Sleep apnea in children is fairly common. Although it is more common in adult men than in women and children, it is not unusual to see the condition in either of the two.
Childhood sleep apnea may be caused by obstruction of the air passageway, such as would be caused by enlarged tonsils. It can occur as a result of upper respiratory infection, in which case, resolution of the infection resolves the breathing problem.
Apneas, whether in adults or children, should be diagnosed before treatment is considered. A "sleep study" can be conducted, in which the person’s breathing is monitored in a clinical setting throughout the night. There are also tests that can be conducted in the home.
Almost all cases of sleep apnea in children and adults are accompanied by snoring. But, snoring is not always indicative of apneas. Some people snore without having interrupted breathing. The diagnosis is made when breathing stops repeatedly throughout the night. One or two breaths appear to be missed. When breathing begins again, the person typically gasps for air.
Childhood sleep apnea that is not caused by obstruction can be caused by another medical condition or by an imbalance in the brain’s respiratory control centers. Premature infants have an increased risk of apneas, but with proper care, the condition corrects itself as they mature.
Childhood sleep apnea is sometimes blamed for sudden infant death syndrome, although the connection has not yet been clearly defined. Doctors typically recommend having the infant sleep on his or her side, rather than on the back or stomach. If the cause is an obstruction in the air passages, sleeping on the stomach could close the passageway.
A diagnosis of "central" sleep apnea in children means that the problem is in the brain, rather than an obstruction in the air passages. In adults, the obstructive type is most common, although there are a few cases of complex apneas, in which both obstructive and central problems are present.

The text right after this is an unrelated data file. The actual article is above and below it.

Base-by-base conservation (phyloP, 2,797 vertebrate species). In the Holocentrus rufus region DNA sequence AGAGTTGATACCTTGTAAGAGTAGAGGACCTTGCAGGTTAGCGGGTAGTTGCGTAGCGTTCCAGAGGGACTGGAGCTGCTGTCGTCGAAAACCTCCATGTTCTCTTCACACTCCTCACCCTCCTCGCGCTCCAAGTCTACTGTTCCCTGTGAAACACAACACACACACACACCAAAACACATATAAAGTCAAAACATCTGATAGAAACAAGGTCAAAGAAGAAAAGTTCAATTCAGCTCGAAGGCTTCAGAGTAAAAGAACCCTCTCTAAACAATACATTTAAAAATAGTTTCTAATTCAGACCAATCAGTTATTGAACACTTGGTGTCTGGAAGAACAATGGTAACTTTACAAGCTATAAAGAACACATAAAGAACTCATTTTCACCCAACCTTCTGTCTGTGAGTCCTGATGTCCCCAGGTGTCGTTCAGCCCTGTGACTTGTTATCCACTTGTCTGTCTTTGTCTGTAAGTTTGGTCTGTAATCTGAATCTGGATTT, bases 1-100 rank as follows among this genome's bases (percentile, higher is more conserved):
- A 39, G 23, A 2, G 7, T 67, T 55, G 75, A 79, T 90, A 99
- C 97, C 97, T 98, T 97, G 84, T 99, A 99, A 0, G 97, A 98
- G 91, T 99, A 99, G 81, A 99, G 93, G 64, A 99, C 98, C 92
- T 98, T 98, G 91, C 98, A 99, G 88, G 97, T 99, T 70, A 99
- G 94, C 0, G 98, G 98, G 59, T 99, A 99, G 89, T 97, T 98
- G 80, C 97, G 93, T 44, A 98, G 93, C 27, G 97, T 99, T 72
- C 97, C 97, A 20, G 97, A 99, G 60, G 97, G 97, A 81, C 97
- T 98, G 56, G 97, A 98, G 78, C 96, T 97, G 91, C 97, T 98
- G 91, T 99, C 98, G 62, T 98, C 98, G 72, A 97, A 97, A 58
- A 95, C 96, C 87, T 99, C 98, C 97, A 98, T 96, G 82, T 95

The cause in adults is commonly a loss of firmness in the muscles of the larynx. They collapse, instead of remaining firm. Alcohol abuse, smoking and obesity are common risk factors.
The only one of the three that could be a problem in childhood sleep apnea is obesity. Unless the cause is an obstruction that needs to be surgically removed, the most common treatment for sleep apnea in children and adults is a CPAP or continuous positive airway pressure device. The air pressure keeps the breathing passages open and a good night’s sleep is restored.
A recent study has shown that sleep apnea masks used with CPAP machines are effective at alleviating the symptoms of sleep apnea.1
Dr Jong-Won Kim who, along with colleagues from the University of Sydney, conducted the study said, "Sleep apnea in children may be related to death and loss of brain cells that lead to underdevelopment. So it is vital that medical doctors definitely know that their prescribed method will provide a sound sleep for their patients," Dr Kim added, "By wearing the mask people can sleep comfortably and without fear of choking in their sleep."
Childhood sleep apnea is common and parents should always consult with their child's doctor if they suspect sleep apnea is affecting their child's ability to get the restful sleep they need to develop and remain healthy.
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